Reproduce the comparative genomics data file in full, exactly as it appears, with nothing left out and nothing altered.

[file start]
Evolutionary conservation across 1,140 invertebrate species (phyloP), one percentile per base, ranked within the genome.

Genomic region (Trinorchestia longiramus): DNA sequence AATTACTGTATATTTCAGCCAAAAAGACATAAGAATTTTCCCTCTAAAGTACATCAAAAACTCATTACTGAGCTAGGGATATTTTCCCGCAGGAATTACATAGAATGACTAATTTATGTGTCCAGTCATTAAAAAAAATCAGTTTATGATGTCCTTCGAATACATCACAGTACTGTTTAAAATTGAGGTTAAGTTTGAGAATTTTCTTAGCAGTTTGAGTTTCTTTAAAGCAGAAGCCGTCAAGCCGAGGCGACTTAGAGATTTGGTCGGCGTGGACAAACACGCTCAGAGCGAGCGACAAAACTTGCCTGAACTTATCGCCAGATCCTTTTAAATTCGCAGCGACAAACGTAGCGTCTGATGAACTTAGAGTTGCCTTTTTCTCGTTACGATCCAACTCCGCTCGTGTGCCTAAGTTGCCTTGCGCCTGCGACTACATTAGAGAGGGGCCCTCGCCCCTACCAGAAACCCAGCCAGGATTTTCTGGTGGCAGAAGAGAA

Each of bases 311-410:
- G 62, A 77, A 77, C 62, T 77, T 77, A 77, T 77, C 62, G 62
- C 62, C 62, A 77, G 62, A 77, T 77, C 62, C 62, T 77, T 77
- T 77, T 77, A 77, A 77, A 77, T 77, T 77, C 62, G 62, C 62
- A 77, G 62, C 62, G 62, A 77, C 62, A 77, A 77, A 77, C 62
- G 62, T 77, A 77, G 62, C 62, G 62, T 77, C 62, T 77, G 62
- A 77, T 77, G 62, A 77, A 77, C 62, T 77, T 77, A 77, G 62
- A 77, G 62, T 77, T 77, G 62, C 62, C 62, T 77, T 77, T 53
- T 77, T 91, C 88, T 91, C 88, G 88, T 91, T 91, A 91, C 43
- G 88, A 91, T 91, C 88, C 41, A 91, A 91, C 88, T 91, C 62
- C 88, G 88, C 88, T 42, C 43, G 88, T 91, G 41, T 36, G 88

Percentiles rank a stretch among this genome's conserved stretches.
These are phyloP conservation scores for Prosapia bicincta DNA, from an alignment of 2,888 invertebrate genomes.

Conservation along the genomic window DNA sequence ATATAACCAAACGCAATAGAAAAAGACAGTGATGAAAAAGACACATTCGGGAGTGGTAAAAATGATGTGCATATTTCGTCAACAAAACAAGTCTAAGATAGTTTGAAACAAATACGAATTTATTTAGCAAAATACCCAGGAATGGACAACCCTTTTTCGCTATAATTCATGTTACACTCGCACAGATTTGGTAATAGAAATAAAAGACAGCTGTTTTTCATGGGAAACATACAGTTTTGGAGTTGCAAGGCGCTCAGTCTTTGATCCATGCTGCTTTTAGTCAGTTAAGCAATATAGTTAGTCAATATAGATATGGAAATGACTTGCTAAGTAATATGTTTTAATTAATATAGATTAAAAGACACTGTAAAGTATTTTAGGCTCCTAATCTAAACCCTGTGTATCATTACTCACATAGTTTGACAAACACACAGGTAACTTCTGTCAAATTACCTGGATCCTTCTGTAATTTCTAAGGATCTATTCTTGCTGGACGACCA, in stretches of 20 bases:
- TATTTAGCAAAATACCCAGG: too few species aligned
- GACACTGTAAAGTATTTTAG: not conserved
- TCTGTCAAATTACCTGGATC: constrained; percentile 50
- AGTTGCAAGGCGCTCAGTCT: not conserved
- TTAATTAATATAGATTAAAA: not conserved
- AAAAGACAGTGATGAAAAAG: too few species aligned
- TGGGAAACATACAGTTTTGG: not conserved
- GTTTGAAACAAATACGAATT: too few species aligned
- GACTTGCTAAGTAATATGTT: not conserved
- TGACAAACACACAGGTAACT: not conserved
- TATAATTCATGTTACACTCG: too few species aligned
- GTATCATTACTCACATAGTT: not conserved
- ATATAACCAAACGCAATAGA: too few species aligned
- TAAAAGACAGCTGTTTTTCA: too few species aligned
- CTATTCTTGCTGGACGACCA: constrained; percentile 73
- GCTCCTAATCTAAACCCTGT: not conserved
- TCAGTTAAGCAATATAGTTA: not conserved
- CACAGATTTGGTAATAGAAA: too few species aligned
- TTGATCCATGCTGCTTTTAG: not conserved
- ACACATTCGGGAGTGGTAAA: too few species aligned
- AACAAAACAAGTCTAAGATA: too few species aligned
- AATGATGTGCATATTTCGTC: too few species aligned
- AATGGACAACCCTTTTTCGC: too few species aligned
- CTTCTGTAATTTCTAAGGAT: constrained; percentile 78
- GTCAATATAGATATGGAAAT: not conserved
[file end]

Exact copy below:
Evolutionary conservation across 1,140 invertebrate species (phyloP), one percentile per base, ranked within the genome.

Genomic region (Trinorchestia longiramus): DNA sequence AATTACTGTATATTTCAGCCAAAAAGACATAAGAATTTTCCCTCTAAAGTACATCAAAAACTCATTACTGAGCTAGGGATATTTTCCCGCAGGAATTACATAGAATGACTAATTTATGTGTCCAGTCATTAAAAAAAATCAGTTTATGATGTCCTTCGAATACATCACAGTACTGTTTAAAATTGAGGTTAAGTTTGAGAATTTTCTTAGCAGTTTGAGTTTCTTTAAAGCAGAAGCCGTCAAGCCGAGGCGACTTAGAGATTTGGTCGGCGTGGACAAACACGCTCAGAGCGAGCGACAAAACTTGCCTGAACTTATCGCCAGATCCTTTTAAATTCGCAGCGACAAACGTAGCGTCTGATGAACTTAGAGTTGCCTTTTTCTCGTTACGATCCAACTCCGCTCGTGTGCCTAAGTTGCCTTGCGCCTGCGACTACATTAGAGAGGGGCCCTCGCCCCTACCAGAAACCCAGCCAGGATTTTCTGGTGGCAGAAGAGAA

Each of bases 311-410:
- G 62, A 77, A 77, C 62, T 77, T 77, A 77, T 77, C 62, G 62
- C 62, C 62, A 77, G 62, A 77, T 77, C 62, C 62, T 77, T 77
- T 77, T 77, A 77, A 77, A 77, T 77, T 77, C 62, G 62, C 62
- A 77, G 62, C 62, G 62, A 77, C 62, A 77, A 77, A 77, C 62
- G 62, T 77, A 77, G 62, C 62, G 62, T 77, C 62, T 77, G 62
- A 77, T 77, G 62, A 77, A 77, C 62, T 77, T 77, A 77, G 62
- A 77, G 62, T 77, T 77, G 62, C 62, C 62, T 77, T 77, T 53
- T 77, T 91, C 88, T 91, C 88, G 88, T 91, T 91, A 91, C 43
- G 88, A 91, T 91, C 88, C 41, A 91, A 91, C 88, T 91, C 62
- C 88, G 88, C 88, T 42, C 43, G 88, T 91, G 41, T 36, G 88

Percentiles rank a stretch among this genome's conserved stretches.
These are phyloP conservation scores for Prosapia bicincta DNA, from an alignment of 2,888 invertebrate genomes.

Conservation along the genomic window DNA sequence ATATAACCAAACGCAATAGAAAAAGACAGTGATGAAAAAGACACATTCGGGAGTGGTAAAAATGATGTGCATATTTCGTCAACAAAACAAGTCTAAGATAGTTTGAAACAAATACGAATTTATTTAGCAAAATACCCAGGAATGGACAACCCTTTTTCGCTATAATTCATGTTACACTCGCACAGATTTGGTAATAGAAATAAAAGACAGCTGTTTTTCATGGGAAACATACAGTTTTGGAGTTGCAAGGCGCTCAGTCTTTGATCCATGCTGCTTTTAGTCAGTTAAGCAATATAGTTAGTCAATATAGATATGGAAATGACTTGCTAAGTAATATGTTTTAATTAATATAGATTAAAAGACACTGTAAAGTATTTTAGGCTCCTAATCTAAACCCTGTGTATCATTACTCACATAGTTTGACAAACACACAGGTAACTTCTGTCAAATTACCTGGATCCTTCTGTAATTTCTAAGGATCTATTCTTGCTGGACGACCA, in stretches of 20 bases:
- TATTTAGCAAAATACCCAGG: too few species aligned
- GACACTGTAAAGTATTTTAG: not conserved
- TCTGTCAAATTACCTGGATC: constrained; percentile 50
- AGTTGCAAGGCGCTCAGTCT: not conserved
- TTAATTAATATAGATTAAAA: not conserved
- AAAAGACAGTGATGAAAAAG: too few species aligned
- TGGGAAACATACAGTTTTGG: not conserved
- GTTTGAAACAAATACGAATT: too few species aligned
- GACTTGCTAAGTAATATGTT: not conserved
- TGACAAACACACAGGTAACT: not conserved
- TATAATTCATGTTACACTCG: too few species aligned
- GTATCATTACTCACATAGTT: not conserved
- ATATAACCAAACGCAATAGA: too few species aligned
- TAAAAGACAGCTGTTTTTCA: too few species aligned
- CTATTCTTGCTGGACGACCA: constrained; percentile 73
- GCTCCTAATCTAAACCCTGT: not conserved
- TCAGTTAAGCAATATAGTTA: not conserved
- CACAGATTTGGTAATAGAAA: too few species aligned
- TTGATCCATGCTGCTTTTAG: not conserved
- ACACATTCGGGAGTGGTAAA: too few species aligned
- AACAAAACAAGTCTAAGATA: too few species aligned
- AATGATGTGCATATTTCGTC: too few species aligned
- AATGGACAACCCTTTTTCGC: too few species aligned
- CTTCTGTAATTTCTAAGGAT: constrained; percentile 78
- GTCAATATAGATATGGAAAT: not conserved